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The INDONESIAN

The population of Indonesia is the fourth largest in the world, more than 200 million people, after the People's Republic of China, India and USA. The greater part of Indonesia's population consists of persons under 20 years of age. Indonesian policy on population since 1980 was to lengten life expectancy and to reduce both the birth and death rate.

Ethnic Diversification

Due to Indonesia's emergence into an archipelago where its inhabitants, though of one ancestry, were seperated by seas and therefore lost contact, have cause the individual development of cultures, including their languages and their growing into difersification.

Nevertheless, the population of Indonesia has been reclassified, not so much on the basis of their racial origins, but more so on on the basis of their lenguistic identities caused by mentioned diversifications, into 4 ethnic groups are :

  • The Melanesians (the mixture between the sub-Mongoloids with the Wajaks),
  • The Proto-Austronesians (including the Wajaks),
  • The Polynesians and
  • The Micronesians.

These Melanesians are again sub divided into the Acehnese of North Sumatra, the Bataks in the Northeast Sumatera, the Minangkabaus in the West Sumatra, The Sundanese in West Java, the Javanese in Central Java and East Java, the Madurese on the island of Madura, the Balinese, the Sasak on the island of Lombok and the Timorese on Timor island. On the island of Borneo in Indonesia's Kalimantan, one finds the Dayaks. On the island of Sulawesi in the north are the Minahasas and in the center the Torajas, and in the soutern part, the Makasares and Bugisnese. The Ambonese on the group of island in the Molucca and the Papua are classified into Polynesians and Proto-Austronesians. The Micronesians are to be found on tiny islets of Indonesia's easteren border.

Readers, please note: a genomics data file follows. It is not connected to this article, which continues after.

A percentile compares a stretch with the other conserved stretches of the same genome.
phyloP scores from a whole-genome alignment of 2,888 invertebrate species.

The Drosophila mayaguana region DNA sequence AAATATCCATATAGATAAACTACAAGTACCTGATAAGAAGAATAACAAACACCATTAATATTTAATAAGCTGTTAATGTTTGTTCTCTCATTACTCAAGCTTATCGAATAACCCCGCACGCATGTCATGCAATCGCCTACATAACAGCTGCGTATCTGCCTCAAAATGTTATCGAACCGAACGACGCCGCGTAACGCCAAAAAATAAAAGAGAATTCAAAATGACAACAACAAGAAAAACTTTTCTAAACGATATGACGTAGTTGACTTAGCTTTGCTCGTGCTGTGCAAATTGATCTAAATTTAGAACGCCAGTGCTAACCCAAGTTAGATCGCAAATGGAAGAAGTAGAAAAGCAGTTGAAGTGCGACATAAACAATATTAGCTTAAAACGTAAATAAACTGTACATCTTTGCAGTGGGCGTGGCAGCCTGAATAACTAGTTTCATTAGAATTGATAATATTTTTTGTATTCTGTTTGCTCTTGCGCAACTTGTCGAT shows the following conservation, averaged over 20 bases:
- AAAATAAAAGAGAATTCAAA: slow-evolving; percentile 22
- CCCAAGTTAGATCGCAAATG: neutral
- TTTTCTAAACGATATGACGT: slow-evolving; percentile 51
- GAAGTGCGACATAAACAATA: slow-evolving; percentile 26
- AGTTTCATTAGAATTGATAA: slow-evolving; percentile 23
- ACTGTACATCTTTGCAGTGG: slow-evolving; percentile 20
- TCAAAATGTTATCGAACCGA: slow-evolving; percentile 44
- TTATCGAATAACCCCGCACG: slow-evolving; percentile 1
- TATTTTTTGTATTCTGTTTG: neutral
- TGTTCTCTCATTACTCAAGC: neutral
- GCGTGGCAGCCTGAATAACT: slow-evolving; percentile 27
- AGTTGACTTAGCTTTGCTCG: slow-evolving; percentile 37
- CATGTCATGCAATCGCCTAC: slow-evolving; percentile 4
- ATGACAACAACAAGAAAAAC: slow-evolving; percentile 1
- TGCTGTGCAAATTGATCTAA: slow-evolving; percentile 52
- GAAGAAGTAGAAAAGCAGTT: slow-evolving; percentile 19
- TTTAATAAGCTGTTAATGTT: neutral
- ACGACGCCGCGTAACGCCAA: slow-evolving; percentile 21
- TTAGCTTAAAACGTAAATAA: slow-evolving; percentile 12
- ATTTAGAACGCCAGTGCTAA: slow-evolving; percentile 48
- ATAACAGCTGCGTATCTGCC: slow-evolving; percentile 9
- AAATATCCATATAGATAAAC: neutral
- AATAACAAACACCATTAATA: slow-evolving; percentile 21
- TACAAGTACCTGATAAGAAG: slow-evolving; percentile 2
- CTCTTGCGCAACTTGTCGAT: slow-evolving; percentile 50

Languages and Dialects

Languages and dialects spoken and written over the whole Indonesian archipelago, 200 to 250 in numbers are usually classified according to above-mentioned ethnic denominations. The main distinct local languages of Indoneia are among other : the Acehnese, the Bataks, Sundanese, Javanese, Tetun of the Timor, the Dayaks, the Minahasas, the Torajas, the the Bugisnese, the Halmaheras, the Ambonese, the Ceramese, several Papua languages and other such languages. In between these languages there exist many other different dialects.

Indonesia's Lingua Franca

Indonesia's National Language has been officialy introduced since Indonesia's independent and is called BAHASA INDONESIA. Its lexicon and structure is mainly base on the Malay languages enriched by Indonesia's lexicon of her multi-local languages and dialects. Although the Bahasa Indonesia has since been regarded as the lingua franca, yet local languages are equally valid and no attemp and intention exist to abolish these local languages and dialects. Therefore, the greater part of the Indonesian nationals are bilingual.



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